First published in 1931, this classic psychological melodrama has been viewed as more of a social document in his tragic legend of the South than mere story. From Popeye, a moonshining racketeer with no conscience and Temple Drake, beautiful, bored ...
and vulnerable, to Harace Benbow, a lawyer of honor and decency wishing for more in his life, and Gowan Stevens, college student with a weakness for drink, Faulkner writes of changing social values and order. A sinister cast peppered with social outcasts and perverts perform abduction, murder, and mayhem in this harsh and brutal story of sensational and motiveless evil.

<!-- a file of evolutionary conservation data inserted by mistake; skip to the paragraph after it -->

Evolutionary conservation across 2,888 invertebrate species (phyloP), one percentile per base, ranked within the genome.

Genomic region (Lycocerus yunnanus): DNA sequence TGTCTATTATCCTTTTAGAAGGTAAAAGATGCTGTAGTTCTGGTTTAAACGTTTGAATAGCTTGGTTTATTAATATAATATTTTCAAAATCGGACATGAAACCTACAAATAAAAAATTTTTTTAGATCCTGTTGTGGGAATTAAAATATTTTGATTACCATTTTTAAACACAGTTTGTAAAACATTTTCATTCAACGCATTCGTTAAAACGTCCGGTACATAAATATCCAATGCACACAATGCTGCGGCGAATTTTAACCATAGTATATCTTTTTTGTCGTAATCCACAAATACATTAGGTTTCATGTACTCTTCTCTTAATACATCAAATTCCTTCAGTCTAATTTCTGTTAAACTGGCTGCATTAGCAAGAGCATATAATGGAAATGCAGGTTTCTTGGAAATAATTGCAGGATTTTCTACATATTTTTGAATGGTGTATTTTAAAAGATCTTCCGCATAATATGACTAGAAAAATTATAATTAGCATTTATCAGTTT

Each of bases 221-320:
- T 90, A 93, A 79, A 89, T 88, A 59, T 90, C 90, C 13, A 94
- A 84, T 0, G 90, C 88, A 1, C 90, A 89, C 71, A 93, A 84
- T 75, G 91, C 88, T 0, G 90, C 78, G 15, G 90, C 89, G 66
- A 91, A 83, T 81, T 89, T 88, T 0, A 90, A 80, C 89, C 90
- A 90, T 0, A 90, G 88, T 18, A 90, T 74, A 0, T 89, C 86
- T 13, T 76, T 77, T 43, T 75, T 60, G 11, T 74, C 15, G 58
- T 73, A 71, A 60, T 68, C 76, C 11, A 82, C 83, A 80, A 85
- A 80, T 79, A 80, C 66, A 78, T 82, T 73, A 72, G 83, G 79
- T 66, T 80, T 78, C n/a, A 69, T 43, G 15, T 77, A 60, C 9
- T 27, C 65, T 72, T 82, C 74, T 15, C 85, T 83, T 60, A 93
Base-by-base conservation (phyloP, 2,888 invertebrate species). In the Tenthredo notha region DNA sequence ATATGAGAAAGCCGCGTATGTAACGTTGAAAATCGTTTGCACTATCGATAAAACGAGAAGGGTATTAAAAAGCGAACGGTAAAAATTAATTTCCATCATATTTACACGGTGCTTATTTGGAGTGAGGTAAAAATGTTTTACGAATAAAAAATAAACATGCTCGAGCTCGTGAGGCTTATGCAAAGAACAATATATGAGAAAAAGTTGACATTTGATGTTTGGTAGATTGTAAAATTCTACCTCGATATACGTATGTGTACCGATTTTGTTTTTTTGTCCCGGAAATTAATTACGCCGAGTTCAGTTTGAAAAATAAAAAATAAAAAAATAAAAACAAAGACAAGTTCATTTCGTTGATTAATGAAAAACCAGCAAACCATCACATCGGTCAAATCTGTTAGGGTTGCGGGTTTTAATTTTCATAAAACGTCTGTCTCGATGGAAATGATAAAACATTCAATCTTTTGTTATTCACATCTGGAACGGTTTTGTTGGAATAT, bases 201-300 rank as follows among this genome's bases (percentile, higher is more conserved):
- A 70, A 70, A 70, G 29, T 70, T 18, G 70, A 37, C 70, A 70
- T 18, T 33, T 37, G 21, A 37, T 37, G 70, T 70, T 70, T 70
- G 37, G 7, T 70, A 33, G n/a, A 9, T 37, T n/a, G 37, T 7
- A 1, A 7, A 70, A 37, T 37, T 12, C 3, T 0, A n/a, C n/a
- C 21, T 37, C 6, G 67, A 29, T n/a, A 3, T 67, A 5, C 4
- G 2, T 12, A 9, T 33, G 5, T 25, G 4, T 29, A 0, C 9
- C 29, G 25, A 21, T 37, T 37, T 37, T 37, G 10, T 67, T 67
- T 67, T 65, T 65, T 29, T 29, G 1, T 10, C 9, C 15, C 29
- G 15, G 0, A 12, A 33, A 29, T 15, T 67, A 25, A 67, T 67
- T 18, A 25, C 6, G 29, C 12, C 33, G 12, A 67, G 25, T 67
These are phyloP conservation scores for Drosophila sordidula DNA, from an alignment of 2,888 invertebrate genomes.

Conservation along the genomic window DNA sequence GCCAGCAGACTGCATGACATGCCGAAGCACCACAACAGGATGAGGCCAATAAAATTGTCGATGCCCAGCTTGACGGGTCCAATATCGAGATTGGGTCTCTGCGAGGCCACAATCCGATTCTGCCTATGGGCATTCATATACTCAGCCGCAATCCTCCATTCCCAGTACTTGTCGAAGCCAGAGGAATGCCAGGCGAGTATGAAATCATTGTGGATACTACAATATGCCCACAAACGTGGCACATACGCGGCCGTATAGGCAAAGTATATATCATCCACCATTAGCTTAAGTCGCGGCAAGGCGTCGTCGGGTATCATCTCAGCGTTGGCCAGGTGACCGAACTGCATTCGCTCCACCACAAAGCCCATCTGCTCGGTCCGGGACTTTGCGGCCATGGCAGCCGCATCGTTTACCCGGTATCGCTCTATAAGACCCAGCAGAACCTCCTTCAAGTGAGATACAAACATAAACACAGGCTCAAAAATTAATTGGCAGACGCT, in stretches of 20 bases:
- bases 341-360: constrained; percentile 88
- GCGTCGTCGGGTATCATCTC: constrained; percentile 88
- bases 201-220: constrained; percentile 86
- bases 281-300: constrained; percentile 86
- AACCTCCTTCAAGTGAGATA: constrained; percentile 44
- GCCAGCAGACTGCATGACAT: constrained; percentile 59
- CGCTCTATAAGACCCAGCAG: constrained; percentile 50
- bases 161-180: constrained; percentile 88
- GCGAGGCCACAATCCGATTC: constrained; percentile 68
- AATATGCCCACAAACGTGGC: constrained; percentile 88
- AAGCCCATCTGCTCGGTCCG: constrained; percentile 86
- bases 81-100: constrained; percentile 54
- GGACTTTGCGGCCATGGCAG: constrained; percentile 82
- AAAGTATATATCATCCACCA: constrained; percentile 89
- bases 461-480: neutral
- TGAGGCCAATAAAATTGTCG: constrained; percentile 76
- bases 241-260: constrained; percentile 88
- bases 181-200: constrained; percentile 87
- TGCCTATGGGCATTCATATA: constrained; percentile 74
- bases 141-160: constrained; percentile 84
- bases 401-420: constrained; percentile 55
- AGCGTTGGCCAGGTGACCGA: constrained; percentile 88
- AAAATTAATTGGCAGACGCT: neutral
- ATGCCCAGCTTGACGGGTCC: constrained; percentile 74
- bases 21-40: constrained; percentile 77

Students of Faulkner have found an allegorical interpretation of "Sanctuary" as a comment on the degradation of old South's social order by progressive modernism and materialistic exploitation. Popeye and his co-horts represent this hurling change that is corrupting the historic traditions of the South, symbolized by Horace Stevens, which are no longer able to protect the victimized Negro and poor white trash due to middle-class apathy and inbred violence.